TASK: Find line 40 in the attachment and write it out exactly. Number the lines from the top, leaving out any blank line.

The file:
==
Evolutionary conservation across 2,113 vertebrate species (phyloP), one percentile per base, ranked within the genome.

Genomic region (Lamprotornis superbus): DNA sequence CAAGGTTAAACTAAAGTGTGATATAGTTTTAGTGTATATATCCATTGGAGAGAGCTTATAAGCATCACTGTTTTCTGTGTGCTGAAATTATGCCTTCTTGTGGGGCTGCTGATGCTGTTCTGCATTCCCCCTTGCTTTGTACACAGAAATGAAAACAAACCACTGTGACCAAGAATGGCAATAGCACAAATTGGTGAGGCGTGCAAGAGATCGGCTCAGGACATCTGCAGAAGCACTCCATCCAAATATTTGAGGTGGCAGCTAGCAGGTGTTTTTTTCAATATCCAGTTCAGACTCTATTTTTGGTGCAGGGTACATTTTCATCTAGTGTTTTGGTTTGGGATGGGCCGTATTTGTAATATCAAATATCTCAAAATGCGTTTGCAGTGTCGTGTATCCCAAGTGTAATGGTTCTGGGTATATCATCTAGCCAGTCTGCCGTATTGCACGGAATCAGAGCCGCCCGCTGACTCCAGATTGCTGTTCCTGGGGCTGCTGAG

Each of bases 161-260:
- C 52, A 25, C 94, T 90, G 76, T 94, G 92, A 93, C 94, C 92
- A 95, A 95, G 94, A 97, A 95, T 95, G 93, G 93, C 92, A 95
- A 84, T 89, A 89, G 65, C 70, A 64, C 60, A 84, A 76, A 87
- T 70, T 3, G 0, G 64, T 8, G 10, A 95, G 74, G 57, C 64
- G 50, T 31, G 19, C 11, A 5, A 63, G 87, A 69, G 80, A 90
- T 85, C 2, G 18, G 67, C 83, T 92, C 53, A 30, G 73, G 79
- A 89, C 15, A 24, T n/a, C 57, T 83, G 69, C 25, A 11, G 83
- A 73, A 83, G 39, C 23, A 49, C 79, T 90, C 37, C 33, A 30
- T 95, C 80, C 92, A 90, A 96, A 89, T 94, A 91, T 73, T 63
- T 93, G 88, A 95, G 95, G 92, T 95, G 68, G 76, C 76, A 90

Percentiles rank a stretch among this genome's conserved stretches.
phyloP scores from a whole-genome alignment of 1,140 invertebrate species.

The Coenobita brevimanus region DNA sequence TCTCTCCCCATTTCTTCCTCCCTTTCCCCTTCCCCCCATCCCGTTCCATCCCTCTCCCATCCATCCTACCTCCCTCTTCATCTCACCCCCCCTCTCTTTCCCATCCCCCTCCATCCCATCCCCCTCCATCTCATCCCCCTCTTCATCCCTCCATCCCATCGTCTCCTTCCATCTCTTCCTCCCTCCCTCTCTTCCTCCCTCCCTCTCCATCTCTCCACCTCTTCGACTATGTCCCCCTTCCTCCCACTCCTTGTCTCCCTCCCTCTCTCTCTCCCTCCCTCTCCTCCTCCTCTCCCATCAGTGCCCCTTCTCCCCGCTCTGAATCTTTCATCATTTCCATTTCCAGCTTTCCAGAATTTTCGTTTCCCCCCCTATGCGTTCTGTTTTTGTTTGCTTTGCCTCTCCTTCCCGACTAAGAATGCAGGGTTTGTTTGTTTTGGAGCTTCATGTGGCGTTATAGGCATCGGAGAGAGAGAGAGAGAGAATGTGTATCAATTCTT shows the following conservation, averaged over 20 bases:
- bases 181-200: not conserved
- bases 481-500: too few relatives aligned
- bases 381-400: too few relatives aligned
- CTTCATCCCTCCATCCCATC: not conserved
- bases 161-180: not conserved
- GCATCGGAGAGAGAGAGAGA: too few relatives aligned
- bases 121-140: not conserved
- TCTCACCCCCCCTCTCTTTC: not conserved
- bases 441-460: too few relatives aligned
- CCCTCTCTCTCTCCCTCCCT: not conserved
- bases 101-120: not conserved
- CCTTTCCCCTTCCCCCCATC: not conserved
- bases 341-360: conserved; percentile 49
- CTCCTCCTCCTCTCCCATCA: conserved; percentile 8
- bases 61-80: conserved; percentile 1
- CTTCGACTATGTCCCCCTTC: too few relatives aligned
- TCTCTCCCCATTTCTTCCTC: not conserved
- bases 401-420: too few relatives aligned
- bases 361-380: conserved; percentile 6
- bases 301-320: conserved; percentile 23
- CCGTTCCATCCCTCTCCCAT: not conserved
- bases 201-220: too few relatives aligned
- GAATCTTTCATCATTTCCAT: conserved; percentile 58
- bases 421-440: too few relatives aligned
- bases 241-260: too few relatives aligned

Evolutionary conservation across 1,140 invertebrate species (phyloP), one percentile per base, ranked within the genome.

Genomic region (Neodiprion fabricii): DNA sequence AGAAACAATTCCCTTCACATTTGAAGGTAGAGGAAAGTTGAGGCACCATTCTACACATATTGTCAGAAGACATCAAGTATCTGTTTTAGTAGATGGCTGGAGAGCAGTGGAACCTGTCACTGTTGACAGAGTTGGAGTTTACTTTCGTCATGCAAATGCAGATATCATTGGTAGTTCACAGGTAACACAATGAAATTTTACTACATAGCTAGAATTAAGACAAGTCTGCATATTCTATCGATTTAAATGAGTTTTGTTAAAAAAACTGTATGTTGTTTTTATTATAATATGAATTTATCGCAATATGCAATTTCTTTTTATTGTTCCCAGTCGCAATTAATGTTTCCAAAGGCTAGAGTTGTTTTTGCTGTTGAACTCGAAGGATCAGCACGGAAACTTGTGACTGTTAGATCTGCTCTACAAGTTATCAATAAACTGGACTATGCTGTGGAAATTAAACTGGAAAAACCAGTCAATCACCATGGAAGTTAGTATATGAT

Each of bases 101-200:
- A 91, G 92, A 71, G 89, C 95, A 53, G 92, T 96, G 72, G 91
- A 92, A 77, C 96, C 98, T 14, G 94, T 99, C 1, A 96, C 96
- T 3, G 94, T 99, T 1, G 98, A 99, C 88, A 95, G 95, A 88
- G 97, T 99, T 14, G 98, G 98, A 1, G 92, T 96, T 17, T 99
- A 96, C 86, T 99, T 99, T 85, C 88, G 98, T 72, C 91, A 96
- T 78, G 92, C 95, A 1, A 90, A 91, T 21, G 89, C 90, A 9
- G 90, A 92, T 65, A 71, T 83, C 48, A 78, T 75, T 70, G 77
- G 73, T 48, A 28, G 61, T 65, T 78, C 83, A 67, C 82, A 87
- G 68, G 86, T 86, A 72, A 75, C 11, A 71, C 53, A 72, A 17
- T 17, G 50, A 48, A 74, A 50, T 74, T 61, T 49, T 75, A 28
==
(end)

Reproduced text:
- bases 421-440: too few relatives aligned